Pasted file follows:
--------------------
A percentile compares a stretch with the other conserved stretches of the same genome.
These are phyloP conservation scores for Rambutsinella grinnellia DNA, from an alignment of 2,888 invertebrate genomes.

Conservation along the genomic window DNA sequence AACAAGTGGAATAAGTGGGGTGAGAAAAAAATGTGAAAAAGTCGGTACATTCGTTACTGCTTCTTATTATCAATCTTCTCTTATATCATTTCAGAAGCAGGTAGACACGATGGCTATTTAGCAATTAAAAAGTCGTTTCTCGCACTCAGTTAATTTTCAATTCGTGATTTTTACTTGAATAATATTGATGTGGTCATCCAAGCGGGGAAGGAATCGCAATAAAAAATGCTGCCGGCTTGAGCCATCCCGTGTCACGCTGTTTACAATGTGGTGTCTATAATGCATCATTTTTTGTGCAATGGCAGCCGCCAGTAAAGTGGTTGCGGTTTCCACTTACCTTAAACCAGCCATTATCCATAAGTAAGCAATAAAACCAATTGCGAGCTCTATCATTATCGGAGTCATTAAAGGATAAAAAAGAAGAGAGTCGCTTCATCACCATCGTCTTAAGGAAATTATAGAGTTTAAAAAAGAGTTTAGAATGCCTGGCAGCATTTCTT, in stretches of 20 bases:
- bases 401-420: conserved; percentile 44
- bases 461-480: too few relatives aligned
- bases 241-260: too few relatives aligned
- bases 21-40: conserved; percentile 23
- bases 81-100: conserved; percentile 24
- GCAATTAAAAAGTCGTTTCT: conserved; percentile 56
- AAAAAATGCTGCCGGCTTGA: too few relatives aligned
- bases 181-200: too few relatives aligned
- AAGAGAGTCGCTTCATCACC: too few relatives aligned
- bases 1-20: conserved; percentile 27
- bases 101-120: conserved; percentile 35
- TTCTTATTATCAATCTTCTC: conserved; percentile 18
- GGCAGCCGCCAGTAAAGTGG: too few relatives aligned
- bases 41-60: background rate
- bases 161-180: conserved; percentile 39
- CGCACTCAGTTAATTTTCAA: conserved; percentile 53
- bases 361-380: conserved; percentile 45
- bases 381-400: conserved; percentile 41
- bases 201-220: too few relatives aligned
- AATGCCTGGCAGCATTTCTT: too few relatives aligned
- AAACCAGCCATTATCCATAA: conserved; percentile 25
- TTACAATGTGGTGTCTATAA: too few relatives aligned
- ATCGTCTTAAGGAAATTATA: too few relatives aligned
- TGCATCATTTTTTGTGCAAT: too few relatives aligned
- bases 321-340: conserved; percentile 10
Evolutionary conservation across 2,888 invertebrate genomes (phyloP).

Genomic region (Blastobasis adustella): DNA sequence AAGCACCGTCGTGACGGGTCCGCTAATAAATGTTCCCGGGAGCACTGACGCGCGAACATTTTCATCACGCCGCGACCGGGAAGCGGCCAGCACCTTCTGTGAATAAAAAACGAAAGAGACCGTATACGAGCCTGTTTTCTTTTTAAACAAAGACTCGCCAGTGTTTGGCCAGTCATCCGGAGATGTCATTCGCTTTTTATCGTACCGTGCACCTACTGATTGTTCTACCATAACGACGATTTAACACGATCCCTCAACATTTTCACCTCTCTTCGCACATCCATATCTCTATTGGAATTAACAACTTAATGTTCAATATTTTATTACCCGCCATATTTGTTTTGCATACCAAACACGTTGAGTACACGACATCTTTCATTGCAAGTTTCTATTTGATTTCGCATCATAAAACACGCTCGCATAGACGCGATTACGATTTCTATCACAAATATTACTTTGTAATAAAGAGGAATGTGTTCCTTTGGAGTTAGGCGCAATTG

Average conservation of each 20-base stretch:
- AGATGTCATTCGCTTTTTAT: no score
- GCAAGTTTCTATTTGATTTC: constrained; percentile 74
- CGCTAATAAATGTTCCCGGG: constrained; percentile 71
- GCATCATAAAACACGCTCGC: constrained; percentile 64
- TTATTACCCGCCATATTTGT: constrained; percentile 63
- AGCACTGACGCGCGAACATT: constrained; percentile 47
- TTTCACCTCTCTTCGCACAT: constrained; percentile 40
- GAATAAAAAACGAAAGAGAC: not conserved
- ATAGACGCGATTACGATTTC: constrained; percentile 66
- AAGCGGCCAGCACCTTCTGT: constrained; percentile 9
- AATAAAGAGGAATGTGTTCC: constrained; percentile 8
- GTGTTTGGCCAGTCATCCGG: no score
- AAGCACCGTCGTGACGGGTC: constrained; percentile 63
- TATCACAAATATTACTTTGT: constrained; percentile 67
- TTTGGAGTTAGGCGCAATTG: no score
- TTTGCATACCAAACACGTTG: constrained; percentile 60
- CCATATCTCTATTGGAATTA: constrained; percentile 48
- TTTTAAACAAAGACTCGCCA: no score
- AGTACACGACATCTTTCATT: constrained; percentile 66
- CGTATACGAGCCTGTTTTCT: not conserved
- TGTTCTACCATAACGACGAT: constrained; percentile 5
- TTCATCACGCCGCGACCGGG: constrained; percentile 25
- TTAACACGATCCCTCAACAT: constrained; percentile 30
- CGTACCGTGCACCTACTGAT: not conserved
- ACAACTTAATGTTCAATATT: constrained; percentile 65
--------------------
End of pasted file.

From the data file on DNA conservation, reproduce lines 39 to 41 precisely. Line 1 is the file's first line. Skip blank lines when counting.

- GAATAAAAAACGAAAGAGAC: not conserved
- ATAGACGCGATTACGATTTC: constrained; percentile 66
- AAGCGGCCAGCACCTTCTGT: constrained; percentile 9